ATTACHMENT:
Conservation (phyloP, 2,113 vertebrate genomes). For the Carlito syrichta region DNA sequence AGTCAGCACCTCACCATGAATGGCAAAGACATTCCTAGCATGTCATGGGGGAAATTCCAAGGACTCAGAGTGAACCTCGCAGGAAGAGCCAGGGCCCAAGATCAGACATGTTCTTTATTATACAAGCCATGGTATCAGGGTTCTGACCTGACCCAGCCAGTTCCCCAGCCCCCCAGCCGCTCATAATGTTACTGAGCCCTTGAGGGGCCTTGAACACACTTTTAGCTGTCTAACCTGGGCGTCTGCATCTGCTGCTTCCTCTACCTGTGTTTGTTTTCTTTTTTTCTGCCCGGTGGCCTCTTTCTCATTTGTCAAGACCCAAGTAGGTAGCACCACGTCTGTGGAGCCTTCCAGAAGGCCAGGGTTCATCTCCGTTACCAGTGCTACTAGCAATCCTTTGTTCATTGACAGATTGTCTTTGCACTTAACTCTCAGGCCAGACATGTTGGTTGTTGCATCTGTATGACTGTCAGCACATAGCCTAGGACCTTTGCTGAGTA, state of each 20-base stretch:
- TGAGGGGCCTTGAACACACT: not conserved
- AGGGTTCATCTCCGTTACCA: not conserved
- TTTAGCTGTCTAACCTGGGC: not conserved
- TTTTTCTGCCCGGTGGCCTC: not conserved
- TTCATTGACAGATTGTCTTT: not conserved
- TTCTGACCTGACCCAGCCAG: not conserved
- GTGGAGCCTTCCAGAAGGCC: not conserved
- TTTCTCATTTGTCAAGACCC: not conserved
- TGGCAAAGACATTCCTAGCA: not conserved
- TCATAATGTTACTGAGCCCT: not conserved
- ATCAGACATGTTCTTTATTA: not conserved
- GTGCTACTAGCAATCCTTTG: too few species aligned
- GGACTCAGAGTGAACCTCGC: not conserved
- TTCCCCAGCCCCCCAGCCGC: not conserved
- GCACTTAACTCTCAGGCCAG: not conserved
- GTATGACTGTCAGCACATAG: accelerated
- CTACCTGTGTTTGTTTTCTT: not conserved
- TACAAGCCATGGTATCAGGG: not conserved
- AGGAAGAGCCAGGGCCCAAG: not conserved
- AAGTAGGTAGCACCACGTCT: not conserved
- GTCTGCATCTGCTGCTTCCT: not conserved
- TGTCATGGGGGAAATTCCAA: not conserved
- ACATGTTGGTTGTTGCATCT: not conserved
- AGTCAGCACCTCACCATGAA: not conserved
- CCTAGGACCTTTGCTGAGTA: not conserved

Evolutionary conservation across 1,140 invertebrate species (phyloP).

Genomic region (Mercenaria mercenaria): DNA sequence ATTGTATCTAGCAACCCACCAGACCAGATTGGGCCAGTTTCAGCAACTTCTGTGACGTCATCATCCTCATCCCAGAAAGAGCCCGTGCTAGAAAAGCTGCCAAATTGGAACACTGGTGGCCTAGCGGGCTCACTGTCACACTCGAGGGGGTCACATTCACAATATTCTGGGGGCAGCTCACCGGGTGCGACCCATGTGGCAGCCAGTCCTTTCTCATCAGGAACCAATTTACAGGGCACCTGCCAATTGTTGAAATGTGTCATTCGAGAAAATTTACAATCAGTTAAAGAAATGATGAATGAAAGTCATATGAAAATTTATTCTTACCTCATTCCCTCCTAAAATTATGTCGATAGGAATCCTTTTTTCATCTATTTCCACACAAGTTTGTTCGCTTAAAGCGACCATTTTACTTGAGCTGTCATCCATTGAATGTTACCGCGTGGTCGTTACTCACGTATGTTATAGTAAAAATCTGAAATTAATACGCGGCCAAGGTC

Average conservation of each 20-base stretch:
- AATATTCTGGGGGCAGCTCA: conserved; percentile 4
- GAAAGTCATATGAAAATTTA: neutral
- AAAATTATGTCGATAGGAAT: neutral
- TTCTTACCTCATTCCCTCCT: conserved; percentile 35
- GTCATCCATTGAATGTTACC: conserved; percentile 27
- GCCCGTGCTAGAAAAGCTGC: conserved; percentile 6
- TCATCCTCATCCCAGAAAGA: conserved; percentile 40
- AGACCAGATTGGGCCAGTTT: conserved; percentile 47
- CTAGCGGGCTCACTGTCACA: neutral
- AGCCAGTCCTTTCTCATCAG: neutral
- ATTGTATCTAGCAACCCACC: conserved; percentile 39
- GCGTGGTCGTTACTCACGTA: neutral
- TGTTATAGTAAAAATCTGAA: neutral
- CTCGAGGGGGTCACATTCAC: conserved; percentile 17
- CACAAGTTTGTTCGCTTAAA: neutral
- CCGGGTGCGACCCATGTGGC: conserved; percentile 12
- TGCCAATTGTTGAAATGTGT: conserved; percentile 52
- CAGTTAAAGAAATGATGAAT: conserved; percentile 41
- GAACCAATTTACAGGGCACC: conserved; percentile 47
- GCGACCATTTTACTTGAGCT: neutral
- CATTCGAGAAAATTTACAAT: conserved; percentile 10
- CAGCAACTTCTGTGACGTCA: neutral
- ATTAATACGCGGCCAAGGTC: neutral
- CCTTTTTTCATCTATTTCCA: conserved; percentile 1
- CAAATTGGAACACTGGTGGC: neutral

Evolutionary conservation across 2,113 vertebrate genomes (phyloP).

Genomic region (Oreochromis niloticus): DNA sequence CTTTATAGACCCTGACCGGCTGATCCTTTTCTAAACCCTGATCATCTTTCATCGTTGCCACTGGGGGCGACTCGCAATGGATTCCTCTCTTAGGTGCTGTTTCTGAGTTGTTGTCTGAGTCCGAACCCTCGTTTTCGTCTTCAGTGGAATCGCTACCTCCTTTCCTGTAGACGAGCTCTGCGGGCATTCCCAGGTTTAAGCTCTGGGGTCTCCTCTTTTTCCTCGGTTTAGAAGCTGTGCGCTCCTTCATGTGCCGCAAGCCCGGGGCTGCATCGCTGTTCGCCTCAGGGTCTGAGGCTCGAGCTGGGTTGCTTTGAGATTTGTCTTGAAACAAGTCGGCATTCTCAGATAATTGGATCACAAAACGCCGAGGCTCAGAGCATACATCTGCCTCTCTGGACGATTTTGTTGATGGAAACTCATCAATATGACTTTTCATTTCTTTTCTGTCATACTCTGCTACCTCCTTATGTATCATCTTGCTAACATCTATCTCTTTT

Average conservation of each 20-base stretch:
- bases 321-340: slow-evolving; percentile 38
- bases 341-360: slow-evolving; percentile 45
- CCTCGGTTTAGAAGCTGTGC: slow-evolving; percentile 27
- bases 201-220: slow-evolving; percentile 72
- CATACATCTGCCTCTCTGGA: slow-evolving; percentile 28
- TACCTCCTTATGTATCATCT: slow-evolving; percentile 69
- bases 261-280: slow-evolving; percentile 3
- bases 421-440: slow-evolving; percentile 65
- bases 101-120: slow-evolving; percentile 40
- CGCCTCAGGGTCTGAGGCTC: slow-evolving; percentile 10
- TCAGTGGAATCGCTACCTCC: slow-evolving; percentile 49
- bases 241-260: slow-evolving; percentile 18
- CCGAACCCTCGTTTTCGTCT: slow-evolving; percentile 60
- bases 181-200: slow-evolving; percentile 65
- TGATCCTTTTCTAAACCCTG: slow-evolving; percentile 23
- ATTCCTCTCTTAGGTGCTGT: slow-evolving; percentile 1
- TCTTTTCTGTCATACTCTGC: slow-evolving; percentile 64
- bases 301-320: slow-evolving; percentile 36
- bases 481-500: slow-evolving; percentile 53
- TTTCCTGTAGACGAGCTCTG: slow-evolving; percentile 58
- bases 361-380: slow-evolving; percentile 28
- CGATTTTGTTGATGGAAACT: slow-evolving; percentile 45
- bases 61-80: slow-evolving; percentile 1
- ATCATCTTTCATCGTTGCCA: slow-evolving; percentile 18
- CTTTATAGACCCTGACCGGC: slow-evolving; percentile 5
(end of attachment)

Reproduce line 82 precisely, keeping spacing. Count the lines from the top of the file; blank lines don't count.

- CTTTATAGACCCTGACCGGC: slow-evolving; percentile 5